Working with metal can be a satisfying hobby. When you create something out of metal, you’re creating something that will last through the ages. Working metal is incredibly rewarding, but it also has strict requirements. After all, to work metal, you need immense amounts of heat. Without heat and some method to contain it, metal will be stubborn and impossible to forge.
With enough heat, even the most stubborn metal will be malleable under your tools. The key to this heat is the forge. Forges run on either coal or gas. They come in a wide variety of shapes and sizes, and even if you don’t want to buy a forge kit, you can easily build your own.
Plans for homemade forges, with some modern updates, can be found on hobby sites across the Internet. Building your own forge is a rewarding project on its own, and once you have it, you’re free to dominate metal in any way you choose.
A gas forge is ideal for small projects. It’s simple to build, easy to transport, and gives you all the heat you need to get a piece of iron glowing white-hot. You don’t have blacksmith coal to worry about so gas forges are cleaner to deal with.
On the other hand, there is a visceral satisfaction that accompanies firing up a coal forge. You need to keep feeding the flame and managing hot and cold spots. Tending the forge fire is an art of its own. Thankfully, with modern technological innovations like automatic air blowers — or vacuums on reverse — you don’t need to manage a bellows while you work.
Metal doesn’t forge itself, and no matter how hot you get it. You need tools to protect yourself from the heat, tools to manage a hot piece of metal, and tools to bend that metal into shape. A set of hammers are essential, to pound the metal into submission. Hammers come in a variety of weights.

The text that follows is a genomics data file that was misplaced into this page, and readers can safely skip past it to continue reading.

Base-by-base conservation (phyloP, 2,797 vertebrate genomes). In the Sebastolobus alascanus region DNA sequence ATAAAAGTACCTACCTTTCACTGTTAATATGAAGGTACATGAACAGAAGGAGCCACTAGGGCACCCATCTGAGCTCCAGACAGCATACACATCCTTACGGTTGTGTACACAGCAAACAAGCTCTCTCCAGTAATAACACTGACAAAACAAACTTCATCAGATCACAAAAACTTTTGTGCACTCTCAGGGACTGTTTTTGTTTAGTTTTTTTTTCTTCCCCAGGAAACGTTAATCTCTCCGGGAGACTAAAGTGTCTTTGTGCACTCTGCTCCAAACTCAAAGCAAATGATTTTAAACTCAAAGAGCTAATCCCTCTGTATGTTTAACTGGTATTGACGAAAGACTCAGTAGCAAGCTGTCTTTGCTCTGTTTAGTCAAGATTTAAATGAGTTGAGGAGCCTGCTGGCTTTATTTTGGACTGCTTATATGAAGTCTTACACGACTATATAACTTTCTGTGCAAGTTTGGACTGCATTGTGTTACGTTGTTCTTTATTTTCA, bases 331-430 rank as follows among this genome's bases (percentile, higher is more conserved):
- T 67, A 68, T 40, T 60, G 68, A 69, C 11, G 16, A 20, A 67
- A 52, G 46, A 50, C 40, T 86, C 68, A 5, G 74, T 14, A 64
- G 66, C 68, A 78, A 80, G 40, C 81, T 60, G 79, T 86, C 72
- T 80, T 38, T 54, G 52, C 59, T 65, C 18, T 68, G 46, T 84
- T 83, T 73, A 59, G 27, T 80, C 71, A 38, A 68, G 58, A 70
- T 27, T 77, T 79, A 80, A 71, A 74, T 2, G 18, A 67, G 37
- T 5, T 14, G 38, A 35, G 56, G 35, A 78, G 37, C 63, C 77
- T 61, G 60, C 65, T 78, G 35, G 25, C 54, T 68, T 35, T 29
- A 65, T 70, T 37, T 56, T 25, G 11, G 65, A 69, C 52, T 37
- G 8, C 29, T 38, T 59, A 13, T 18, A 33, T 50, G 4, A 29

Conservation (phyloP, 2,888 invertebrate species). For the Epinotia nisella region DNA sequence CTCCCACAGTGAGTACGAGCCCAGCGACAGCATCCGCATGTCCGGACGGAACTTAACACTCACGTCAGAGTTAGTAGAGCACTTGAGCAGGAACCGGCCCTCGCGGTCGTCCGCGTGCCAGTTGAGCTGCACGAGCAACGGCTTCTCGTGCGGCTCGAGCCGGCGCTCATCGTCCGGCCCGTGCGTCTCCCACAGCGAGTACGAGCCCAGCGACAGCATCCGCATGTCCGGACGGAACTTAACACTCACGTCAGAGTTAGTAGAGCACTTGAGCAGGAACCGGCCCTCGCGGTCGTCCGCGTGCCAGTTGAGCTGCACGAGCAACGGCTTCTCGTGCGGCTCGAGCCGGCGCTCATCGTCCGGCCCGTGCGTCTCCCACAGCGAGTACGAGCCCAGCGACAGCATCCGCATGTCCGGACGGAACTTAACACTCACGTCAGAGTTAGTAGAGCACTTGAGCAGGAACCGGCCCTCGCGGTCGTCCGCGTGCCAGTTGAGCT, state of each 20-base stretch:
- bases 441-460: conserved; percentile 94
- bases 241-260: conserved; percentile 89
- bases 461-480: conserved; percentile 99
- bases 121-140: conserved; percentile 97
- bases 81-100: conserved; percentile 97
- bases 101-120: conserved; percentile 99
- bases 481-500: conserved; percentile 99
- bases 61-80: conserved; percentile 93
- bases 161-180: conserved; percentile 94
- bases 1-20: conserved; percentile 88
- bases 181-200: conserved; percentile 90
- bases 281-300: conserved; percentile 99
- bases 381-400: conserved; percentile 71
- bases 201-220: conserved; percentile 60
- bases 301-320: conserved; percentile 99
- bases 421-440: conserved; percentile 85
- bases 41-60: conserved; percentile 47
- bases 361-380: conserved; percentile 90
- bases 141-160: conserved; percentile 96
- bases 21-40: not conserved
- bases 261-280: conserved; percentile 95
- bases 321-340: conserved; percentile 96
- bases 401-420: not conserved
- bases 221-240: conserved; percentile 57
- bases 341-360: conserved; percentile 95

A heavier hammer will help pound metal flat much easier than a light ball-peen hammer but will have a harder time with detailed work. You will also need a heavy, long-reaching set of wolf jaw tongs to manipulate metal that, even at the cool end, is still hundreds of degrees. These are the basic tools of the trade.
Of course, you can’t bend and shape metal with a hammer if you don’t have anything to hammer against. No blacksmith forge is complete without an anvil. Anvils come in many styles and sizes. A small, fifty-pound anvil is likely all you need as a beginning blacksmith. With these tools, the anvil, and a nice hot forge, you’re ready to start shaping metal.
Once you’ve invested seriously into smithery, you can always purchase more tools. A floor cone is useful for ensuring rings are true. Punches and stamps let you leave your mark in a more direct way than a hammer blow. Anvil blocks, horns, and other accessories give you a wider range of options with what you make. It all depends on what you want to forge.
You can forge any metal you desire, but steel is the most common. Steel stock with low carbon content is perfect for nearly any project, including anything you want to weld together later. On the other hand, if you’re putting your forge skills to use creating other tools, especially tools that need to hold an edge, high carbon steel is a better choice.
Working with metal can be extremely rewarding. However, it is a hobby that requires access to a forge and a certain set of tools. With the right amount of heat, and some patience you’ll be shaping metals in no time.
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